The Effect of Dams on Global Warming
A new study has revealed the under-appreciation that exists for the role dams play in climate change; how the reservoirs behind them can cause surges of greenhouse gases as the water levels go up and down. In a study of the water column at such a reservoir, marine scientists found an astonishing 20-fold increase in methane emissions as water levels were drawn down. Bubbles coming out of the mud and sediment at the bottom were chock full of this potent greenhouse gas.
The role of lakes, reservoirs, and streams often go unnoticed when calculating carbon emissions. Most of the time we think about fossil fuel vehicles, factories, power plants, and landfills.
The truth is that there is a lot biological activity going on behind the dam. This is where the natural flow of sediment and living things stop and therefore accumulate. Through the decomposition of such creatures and organic material comes methane gas that builds up in the lake bed.
As levels of water go down, the lake bed heats up because more sunlight is hitting it. The rising temperatures cause the methane to bubble up and out into the atmosphere. This is particularly true in summer because low oxygen conditions at the depth of the reservoir creates an ideal condition for microbial activity that creates the methane.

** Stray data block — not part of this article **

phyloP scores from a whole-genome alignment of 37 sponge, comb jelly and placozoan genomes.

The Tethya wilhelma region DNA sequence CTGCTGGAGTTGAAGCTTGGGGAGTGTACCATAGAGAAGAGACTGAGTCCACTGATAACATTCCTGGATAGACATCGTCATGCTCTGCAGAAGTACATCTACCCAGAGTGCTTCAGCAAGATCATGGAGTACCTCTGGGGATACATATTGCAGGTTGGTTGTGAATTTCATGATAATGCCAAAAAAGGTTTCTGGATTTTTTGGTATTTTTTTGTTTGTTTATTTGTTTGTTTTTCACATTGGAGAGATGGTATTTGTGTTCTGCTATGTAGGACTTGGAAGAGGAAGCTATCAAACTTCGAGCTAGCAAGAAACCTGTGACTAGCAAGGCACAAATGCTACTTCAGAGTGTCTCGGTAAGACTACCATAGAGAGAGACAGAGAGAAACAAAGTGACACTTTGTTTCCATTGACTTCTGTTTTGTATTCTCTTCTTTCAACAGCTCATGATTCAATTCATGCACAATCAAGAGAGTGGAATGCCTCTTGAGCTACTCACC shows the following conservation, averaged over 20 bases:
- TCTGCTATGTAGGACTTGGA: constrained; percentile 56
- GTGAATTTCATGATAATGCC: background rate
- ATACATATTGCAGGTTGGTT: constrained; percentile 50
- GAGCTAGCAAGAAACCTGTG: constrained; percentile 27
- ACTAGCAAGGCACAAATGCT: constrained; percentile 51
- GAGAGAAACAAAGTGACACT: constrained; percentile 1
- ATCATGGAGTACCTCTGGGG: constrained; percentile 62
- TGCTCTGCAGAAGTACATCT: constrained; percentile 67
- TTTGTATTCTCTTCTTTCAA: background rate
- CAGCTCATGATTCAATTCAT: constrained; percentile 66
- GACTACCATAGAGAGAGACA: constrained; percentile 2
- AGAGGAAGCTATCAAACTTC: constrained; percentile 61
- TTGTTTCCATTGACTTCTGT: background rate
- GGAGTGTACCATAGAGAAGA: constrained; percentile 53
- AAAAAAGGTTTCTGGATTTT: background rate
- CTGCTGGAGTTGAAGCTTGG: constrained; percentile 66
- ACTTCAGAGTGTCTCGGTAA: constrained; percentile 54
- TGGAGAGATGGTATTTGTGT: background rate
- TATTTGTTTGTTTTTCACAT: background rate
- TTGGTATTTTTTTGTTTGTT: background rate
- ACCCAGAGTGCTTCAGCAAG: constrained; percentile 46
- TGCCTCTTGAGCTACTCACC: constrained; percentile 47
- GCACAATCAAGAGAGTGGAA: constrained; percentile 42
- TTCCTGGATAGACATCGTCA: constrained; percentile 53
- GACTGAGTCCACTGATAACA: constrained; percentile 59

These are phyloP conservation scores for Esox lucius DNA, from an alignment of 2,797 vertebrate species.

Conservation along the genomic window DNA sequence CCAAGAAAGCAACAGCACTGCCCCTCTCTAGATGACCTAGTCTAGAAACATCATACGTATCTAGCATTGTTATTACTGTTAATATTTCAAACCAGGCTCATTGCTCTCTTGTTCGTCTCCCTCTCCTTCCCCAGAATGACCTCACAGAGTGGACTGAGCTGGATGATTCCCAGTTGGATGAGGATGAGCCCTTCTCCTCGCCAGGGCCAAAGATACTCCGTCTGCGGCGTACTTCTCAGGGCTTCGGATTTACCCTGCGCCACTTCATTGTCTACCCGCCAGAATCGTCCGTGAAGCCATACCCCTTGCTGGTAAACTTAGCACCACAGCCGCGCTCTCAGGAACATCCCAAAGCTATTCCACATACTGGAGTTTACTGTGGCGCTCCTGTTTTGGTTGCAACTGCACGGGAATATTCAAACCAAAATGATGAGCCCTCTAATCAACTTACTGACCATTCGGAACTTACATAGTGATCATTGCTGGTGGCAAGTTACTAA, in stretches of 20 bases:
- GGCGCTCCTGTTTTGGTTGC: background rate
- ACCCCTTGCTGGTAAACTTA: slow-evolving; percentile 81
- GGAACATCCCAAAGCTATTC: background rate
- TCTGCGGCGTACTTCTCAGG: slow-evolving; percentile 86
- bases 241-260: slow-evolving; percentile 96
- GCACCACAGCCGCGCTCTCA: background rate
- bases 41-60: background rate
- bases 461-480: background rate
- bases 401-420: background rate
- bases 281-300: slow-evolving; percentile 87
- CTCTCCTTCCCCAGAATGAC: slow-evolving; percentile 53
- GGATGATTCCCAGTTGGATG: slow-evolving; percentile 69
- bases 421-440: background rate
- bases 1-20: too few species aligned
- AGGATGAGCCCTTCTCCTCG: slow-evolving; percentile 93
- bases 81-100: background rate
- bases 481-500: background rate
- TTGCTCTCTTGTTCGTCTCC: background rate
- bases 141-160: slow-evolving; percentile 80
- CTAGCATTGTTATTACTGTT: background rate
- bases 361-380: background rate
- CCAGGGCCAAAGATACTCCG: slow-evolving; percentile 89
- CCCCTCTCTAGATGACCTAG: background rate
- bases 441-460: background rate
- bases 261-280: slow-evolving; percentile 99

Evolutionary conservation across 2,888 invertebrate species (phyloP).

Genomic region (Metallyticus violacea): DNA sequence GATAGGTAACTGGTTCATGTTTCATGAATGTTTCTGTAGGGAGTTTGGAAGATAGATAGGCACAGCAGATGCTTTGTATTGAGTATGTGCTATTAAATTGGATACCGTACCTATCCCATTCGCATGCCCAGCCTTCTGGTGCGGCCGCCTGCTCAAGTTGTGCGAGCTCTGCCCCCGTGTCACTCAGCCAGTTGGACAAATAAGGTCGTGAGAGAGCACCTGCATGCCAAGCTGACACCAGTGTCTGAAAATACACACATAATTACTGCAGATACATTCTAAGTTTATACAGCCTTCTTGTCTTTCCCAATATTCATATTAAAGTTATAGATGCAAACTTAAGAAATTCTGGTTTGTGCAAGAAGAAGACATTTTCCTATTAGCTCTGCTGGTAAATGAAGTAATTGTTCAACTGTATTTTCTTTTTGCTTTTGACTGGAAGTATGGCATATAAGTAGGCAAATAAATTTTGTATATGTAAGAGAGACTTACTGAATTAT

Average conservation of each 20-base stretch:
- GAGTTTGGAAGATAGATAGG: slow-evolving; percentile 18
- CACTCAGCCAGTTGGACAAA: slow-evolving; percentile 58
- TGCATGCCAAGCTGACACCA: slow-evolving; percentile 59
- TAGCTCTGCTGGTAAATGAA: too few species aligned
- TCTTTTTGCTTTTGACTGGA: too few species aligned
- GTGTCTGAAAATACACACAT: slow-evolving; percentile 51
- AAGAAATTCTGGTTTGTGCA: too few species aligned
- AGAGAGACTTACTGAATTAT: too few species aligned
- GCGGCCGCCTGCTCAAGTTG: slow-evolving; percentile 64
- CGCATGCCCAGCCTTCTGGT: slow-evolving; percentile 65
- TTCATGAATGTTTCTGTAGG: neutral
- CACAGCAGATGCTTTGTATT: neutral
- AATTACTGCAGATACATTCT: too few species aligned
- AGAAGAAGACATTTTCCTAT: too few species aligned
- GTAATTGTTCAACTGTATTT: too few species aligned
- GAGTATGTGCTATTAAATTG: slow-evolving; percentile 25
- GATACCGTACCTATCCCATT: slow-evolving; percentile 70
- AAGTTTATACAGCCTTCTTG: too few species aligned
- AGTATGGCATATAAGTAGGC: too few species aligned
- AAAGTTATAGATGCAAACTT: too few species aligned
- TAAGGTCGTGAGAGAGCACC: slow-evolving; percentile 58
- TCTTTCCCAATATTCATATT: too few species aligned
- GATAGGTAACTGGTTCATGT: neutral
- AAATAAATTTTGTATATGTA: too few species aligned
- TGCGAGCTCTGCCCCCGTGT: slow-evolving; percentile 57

The recent study was conducted at Lacamas Lake in Clark County, Washington, by Washington State University researchers Bridget Deemer and Maria Glavin. They wanted to challenge the notion that lakes and reservoirs acted as carbon sinks, where carbon dioxide is absorbed from the atmosphere. They concluded that their carbon storage abilities could be less than one fourth what was estimated, when accounting for the drawdown of water in reservoirs.
In the United States, reservoirs behind dams take up a tiny fraction of overall land surface. However, due to their increased biological activity, they have an outsized effect on methane emissions. Across the country there are about 80,000 dams.
According to the student's advisor, John Harrison, assistant professor of Earth and Environmental Sciences, this research could lead to new methods of managing reservoirs by timing the water drawdowns to avoid the summer months. "We have the ability to manage the timing, magnitude and speed of reservoir drawdowns, which all could play a role in how much methane gets released to the atmosphere," Harrison says.
Their research continues to find out the optimal way to drawdown water from a reservoir, the optimal time for dam removal, and whether or not the placing of certain plants and soils might help.
The current study is being presented at the national meeting of the Ecological Society of America in Portland, Oregon.
Dam Reservoir image via Shutterstock